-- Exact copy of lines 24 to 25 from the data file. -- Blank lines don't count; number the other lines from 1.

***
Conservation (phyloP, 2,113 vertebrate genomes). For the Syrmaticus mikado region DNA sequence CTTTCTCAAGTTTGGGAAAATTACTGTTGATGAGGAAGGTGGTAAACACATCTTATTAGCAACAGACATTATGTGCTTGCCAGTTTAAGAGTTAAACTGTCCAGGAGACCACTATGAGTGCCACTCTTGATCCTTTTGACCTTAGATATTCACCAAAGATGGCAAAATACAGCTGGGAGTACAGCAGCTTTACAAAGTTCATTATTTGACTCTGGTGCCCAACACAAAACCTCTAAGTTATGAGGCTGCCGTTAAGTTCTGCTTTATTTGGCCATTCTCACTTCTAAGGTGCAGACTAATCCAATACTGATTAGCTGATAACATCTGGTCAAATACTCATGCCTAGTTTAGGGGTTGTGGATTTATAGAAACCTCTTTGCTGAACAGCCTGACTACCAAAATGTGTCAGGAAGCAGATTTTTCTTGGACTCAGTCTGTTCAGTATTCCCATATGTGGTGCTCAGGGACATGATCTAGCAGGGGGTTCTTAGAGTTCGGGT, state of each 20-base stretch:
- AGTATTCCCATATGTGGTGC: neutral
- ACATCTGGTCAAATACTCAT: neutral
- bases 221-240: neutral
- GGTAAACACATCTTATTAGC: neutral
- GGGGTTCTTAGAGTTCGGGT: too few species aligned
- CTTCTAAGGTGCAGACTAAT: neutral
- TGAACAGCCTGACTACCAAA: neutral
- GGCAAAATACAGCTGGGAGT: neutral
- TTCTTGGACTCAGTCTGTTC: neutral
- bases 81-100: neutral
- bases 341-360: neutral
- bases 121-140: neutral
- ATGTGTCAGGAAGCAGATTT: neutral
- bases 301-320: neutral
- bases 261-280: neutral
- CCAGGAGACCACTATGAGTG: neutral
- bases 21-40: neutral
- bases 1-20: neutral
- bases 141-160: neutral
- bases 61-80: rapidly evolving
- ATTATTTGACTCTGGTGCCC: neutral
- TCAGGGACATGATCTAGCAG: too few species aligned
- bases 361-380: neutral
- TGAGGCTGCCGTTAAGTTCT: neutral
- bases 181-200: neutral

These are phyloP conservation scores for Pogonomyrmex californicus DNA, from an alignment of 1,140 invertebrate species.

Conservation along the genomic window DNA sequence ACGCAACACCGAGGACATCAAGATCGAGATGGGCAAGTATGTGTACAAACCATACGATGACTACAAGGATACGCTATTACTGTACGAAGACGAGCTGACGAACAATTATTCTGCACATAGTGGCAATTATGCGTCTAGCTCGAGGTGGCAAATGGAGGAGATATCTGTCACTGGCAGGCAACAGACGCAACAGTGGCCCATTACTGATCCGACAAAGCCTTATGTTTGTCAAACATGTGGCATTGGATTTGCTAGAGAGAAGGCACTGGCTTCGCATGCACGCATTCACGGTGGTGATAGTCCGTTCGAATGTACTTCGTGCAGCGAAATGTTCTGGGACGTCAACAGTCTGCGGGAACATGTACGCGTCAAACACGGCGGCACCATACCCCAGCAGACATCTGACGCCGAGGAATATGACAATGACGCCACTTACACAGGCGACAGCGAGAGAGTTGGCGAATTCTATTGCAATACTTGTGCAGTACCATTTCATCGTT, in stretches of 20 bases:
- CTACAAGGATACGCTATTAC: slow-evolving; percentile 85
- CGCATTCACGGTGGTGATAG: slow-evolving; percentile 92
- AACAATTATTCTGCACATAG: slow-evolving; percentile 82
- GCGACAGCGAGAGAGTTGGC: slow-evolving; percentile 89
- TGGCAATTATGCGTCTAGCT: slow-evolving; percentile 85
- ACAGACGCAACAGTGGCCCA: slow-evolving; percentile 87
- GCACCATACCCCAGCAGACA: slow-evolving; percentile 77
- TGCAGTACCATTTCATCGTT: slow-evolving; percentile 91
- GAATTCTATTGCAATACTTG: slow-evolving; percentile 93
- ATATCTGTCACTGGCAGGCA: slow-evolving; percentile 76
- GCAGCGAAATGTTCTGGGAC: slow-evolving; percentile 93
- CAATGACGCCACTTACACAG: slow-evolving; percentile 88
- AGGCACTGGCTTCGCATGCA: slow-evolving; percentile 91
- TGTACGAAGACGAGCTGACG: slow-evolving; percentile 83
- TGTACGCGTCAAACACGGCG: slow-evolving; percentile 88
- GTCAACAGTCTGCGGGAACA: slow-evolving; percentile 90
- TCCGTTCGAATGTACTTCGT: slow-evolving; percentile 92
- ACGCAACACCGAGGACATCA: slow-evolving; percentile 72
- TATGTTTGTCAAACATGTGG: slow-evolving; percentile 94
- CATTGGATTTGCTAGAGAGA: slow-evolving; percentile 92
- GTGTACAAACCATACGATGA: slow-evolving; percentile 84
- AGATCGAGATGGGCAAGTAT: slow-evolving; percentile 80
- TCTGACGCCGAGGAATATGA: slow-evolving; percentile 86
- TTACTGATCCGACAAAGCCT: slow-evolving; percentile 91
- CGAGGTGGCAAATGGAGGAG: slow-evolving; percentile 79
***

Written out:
- bases 361-380: neutral
- TGAGGCTGCCGTTAAGTTCT: neutral